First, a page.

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Vietnam Vet's Lucky Bottle Of Scotch Laid To Rest With Him

June 8, 2018

Now we're sure most of us have had a lucky rabbit's foot at some point or another in our lives, but a lucky bottle of scotch?  

Well that's exactly what John Wayne Chapman II recieved on his flight to war in 1968.  “He met a flight attendant who he ordered a scotch from, and she asked him where he was headed,” says Amy Chapman, Lt. Colonel Chapman’s daughter. “When he shared with her that he was headed to Vietnam, she handed him a bottle of scotch, and she said, ‘This one’s for luck.’ ”

Turns out that bottle he was handed for luck was a lot stronger than any rabbit's foot!  Apparently, Chapman always kept that bottle nearby.  “There was a rocket attack where he was staying,” said his daughter. “When he came up after the attack was over, everything in his hooch had been destroyed, but the bottle of scotch was still sitting, unbroken, on top of his footlocker.”  Amy said that bottle sat on her father's dresser all through her childhood.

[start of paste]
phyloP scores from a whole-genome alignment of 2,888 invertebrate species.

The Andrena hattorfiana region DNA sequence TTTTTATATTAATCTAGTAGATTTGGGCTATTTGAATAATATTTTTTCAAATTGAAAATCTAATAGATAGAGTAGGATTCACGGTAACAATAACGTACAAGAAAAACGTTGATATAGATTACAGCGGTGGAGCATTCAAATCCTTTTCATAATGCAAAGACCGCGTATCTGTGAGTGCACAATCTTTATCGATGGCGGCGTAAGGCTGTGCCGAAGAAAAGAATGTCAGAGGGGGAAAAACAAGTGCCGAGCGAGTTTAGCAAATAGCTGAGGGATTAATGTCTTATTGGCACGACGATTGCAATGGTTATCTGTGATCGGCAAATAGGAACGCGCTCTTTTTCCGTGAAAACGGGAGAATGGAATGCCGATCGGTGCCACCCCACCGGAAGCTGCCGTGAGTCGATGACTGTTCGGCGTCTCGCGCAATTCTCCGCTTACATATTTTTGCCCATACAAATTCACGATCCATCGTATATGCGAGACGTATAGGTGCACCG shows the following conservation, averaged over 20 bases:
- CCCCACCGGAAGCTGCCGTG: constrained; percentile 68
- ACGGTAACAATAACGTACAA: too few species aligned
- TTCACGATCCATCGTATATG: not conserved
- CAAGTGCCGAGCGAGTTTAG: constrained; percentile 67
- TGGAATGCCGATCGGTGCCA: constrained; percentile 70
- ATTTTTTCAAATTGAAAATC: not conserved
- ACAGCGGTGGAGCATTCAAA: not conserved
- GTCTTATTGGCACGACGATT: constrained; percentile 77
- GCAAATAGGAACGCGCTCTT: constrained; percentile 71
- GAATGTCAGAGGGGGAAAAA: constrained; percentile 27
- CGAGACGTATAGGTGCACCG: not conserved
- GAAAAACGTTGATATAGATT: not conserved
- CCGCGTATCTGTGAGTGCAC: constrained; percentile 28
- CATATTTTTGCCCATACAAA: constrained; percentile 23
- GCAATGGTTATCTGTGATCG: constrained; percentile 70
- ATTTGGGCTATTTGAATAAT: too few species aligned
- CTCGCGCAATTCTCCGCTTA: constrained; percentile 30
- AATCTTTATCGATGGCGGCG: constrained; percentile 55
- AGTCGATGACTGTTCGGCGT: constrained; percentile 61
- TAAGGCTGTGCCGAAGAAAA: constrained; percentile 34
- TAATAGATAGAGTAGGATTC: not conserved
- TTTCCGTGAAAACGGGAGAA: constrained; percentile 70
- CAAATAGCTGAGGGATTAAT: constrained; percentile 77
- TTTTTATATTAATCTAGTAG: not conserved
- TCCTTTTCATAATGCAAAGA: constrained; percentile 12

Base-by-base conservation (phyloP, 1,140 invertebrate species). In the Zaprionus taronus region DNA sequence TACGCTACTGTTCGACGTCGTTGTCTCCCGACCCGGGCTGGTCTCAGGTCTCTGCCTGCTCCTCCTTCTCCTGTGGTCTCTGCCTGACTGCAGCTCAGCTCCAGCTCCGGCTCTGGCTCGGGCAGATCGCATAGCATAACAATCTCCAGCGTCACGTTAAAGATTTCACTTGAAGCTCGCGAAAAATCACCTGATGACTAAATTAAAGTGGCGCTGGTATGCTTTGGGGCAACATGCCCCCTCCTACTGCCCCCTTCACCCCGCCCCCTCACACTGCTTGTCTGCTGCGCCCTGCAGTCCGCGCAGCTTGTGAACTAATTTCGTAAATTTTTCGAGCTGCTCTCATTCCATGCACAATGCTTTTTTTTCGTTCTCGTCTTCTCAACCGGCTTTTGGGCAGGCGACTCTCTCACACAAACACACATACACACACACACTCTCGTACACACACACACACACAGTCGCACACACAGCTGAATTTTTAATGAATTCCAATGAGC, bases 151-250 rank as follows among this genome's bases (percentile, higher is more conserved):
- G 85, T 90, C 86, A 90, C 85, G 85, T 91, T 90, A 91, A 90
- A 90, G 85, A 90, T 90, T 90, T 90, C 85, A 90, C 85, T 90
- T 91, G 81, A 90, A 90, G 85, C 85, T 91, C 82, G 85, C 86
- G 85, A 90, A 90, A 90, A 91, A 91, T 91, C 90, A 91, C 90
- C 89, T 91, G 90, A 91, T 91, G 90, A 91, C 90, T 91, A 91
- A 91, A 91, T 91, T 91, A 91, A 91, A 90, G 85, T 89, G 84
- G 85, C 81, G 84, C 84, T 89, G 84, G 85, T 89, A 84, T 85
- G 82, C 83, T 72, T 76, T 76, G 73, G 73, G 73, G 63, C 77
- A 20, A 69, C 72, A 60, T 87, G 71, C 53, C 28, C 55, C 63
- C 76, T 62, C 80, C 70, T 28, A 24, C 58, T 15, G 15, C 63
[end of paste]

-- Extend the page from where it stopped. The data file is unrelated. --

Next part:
“He did really believe that that bottle was lucky and was the reason he was still with us.”

Last week Lt. Colonel Chapman passed at age 79 and everyone in the family knew exactly what to do with that bottle.  With the scotch in his pocket, still unopened, the Lt. Colonel was buried with full military honors.  “Part of me feels like if he was okay in war, then he’s going to be okay where he’s gone on to, and he knows that we’re okay. ”

“The smallest act of kindness can not only change the life of one person, but it has impacted my family for our whole lives,” Chapman says,

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